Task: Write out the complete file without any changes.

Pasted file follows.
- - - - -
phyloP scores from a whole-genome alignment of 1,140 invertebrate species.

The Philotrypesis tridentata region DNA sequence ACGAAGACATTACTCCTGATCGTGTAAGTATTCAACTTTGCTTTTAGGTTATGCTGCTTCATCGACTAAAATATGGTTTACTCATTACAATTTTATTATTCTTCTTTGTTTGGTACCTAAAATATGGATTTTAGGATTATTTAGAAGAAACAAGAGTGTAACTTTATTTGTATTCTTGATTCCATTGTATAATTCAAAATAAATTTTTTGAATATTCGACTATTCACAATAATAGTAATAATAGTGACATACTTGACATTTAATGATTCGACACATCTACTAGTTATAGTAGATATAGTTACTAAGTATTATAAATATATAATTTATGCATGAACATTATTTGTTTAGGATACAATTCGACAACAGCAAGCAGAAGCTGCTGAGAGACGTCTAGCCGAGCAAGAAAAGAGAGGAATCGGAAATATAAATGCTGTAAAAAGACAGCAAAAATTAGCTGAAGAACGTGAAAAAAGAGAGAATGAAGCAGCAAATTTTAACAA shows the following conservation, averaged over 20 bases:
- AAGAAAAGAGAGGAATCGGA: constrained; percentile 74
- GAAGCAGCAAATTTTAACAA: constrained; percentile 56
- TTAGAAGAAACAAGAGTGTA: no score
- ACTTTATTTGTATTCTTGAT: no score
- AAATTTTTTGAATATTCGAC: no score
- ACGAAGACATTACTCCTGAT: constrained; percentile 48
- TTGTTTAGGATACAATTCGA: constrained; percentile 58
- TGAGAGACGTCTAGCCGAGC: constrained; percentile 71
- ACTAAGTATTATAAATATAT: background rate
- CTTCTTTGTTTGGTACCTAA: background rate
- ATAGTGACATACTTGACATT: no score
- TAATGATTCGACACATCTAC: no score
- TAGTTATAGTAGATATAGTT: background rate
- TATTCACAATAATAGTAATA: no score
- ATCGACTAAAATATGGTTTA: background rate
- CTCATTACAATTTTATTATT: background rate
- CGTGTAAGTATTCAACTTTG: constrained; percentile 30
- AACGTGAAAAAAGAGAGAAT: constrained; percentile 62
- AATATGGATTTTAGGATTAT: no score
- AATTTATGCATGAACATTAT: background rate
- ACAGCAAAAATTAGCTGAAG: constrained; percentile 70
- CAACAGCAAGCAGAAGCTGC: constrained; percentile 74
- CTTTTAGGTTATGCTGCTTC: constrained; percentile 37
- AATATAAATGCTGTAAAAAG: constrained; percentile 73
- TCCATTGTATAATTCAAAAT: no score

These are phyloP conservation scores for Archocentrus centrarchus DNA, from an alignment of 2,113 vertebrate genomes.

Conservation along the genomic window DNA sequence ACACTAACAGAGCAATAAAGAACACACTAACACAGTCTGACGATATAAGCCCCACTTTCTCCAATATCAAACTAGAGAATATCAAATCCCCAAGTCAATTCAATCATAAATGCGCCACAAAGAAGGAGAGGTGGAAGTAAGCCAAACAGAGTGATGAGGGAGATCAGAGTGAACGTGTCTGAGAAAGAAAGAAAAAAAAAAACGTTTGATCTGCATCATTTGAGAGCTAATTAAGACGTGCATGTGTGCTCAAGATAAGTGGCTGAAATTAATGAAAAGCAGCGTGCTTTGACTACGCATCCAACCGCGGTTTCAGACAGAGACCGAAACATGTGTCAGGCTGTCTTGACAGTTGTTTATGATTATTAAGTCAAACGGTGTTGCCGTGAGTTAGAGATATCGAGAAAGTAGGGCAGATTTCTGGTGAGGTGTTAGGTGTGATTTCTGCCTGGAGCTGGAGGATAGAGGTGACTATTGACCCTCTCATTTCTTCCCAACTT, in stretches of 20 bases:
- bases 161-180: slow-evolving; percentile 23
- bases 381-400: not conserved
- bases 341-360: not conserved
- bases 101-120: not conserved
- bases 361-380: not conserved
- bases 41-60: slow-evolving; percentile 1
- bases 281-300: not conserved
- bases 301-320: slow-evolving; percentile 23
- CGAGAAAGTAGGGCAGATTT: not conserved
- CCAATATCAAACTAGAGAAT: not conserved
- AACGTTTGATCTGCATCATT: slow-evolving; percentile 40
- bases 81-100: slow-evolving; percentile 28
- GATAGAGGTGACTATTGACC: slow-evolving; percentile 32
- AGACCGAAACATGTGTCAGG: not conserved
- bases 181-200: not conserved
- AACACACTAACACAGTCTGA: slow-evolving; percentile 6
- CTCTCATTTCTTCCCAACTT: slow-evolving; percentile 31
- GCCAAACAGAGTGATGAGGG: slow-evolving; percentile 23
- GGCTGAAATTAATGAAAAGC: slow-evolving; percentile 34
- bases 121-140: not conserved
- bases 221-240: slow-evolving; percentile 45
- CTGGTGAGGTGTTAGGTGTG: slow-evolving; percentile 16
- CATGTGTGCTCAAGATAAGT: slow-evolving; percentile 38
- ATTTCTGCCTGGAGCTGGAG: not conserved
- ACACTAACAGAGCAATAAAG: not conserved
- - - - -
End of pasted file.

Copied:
phyloP scores from a whole-genome alignment of 1,140 invertebrate species.

The Philotrypesis tridentata region DNA sequence ACGAAGACATTACTCCTGATCGTGTAAGTATTCAACTTTGCTTTTAGGTTATGCTGCTTCATCGACTAAAATATGGTTTACTCATTACAATTTTATTATTCTTCTTTGTTTGGTACCTAAAATATGGATTTTAGGATTATTTAGAAGAAACAAGAGTGTAACTTTATTTGTATTCTTGATTCCATTGTATAATTCAAAATAAATTTTTTGAATATTCGACTATTCACAATAATAGTAATAATAGTGACATACTTGACATTTAATGATTCGACACATCTACTAGTTATAGTAGATATAGTTACTAAGTATTATAAATATATAATTTATGCATGAACATTATTTGTTTAGGATACAATTCGACAACAGCAAGCAGAAGCTGCTGAGAGACGTCTAGCCGAGCAAGAAAAGAGAGGAATCGGAAATATAAATGCTGTAAAAAGACAGCAAAAATTAGCTGAAGAACGTGAAAAAAGAGAGAATGAAGCAGCAAATTTTAACAA shows the following conservation, averaged over 20 bases:
- AAGAAAAGAGAGGAATCGGA: constrained; percentile 74
- GAAGCAGCAAATTTTAACAA: constrained; percentile 56
- TTAGAAGAAACAAGAGTGTA: no score
- ACTTTATTTGTATTCTTGAT: no score
- AAATTTTTTGAATATTCGAC: no score
- ACGAAGACATTACTCCTGAT: constrained; percentile 48
- TTGTTTAGGATACAATTCGA: constrained; percentile 58
- TGAGAGACGTCTAGCCGAGC: constrained; percentile 71
- ACTAAGTATTATAAATATAT: background rate
- CTTCTTTGTTTGGTACCTAA: background rate
- ATAGTGACATACTTGACATT: no score
- TAATGATTCGACACATCTAC: no score
- TAGTTATAGTAGATATAGTT: background rate
- TATTCACAATAATAGTAATA: no score
- ATCGACTAAAATATGGTTTA: background rate
- CTCATTACAATTTTATTATT: background rate
- CGTGTAAGTATTCAACTTTG: constrained; percentile 30
- AACGTGAAAAAAGAGAGAAT: constrained; percentile 62
- AATATGGATTTTAGGATTAT: no score
- AATTTATGCATGAACATTAT: background rate
- ACAGCAAAAATTAGCTGAAG: constrained; percentile 70
- CAACAGCAAGCAGAAGCTGC: constrained; percentile 74
- CTTTTAGGTTATGCTGCTTC: constrained; percentile 37
- AATATAAATGCTGTAAAAAG: constrained; percentile 73
- TCCATTGTATAATTCAAAAT: no score

These are phyloP conservation scores for Archocentrus centrarchus DNA, from an alignment of 2,113 vertebrate genomes.

Conservation along the genomic window DNA sequence ACACTAACAGAGCAATAAAGAACACACTAACACAGTCTGACGATATAAGCCCCACTTTCTCCAATATCAAACTAGAGAATATCAAATCCCCAAGTCAATTCAATCATAAATGCGCCACAAAGAAGGAGAGGTGGAAGTAAGCCAAACAGAGTGATGAGGGAGATCAGAGTGAACGTGTCTGAGAAAGAAAGAAAAAAAAAAACGTTTGATCTGCATCATTTGAGAGCTAATTAAGACGTGCATGTGTGCTCAAGATAAGTGGCTGAAATTAATGAAAAGCAGCGTGCTTTGACTACGCATCCAACCGCGGTTTCAGACAGAGACCGAAACATGTGTCAGGCTGTCTTGACAGTTGTTTATGATTATTAAGTCAAACGGTGTTGCCGTGAGTTAGAGATATCGAGAAAGTAGGGCAGATTTCTGGTGAGGTGTTAGGTGTGATTTCTGCCTGGAGCTGGAGGATAGAGGTGACTATTGACCCTCTCATTTCTTCCCAACTT, in stretches of 20 bases:
- bases 161-180: slow-evolving; percentile 23
- bases 381-400: not conserved
- bases 341-360: not conserved
- bases 101-120: not conserved
- bases 361-380: not conserved
- bases 41-60: slow-evolving; percentile 1
- bases 281-300: not conserved
- bases 301-320: slow-evolving; percentile 23
- CGAGAAAGTAGGGCAGATTT: not conserved
- CCAATATCAAACTAGAGAAT: not conserved
- AACGTTTGATCTGCATCATT: slow-evolving; percentile 40
- bases 81-100: slow-evolving; percentile 28
- GATAGAGGTGACTATTGACC: slow-evolving; percentile 32
- AGACCGAAACATGTGTCAGG: not conserved
- bases 181-200: not conserved
- AACACACTAACACAGTCTGA: slow-evolving; percentile 6
- CTCTCATTTCTTCCCAACTT: slow-evolving; percentile 31
- GCCAAACAGAGTGATGAGGG: slow-evolving; percentile 23
- GGCTGAAATTAATGAAAAGC: slow-evolving; percentile 34
- bases 121-140: not conserved
- bases 221-240: slow-evolving; percentile 45
- CTGGTGAGGTGTTAGGTGTG: slow-evolving; percentile 16
- CATGTGTGCTCAAGATAAGT: slow-evolving; percentile 38
- ATTTCTGCCTGGAGCTGGAG: not conserved
- ACACTAACAGAGCAATAAAG: not conserved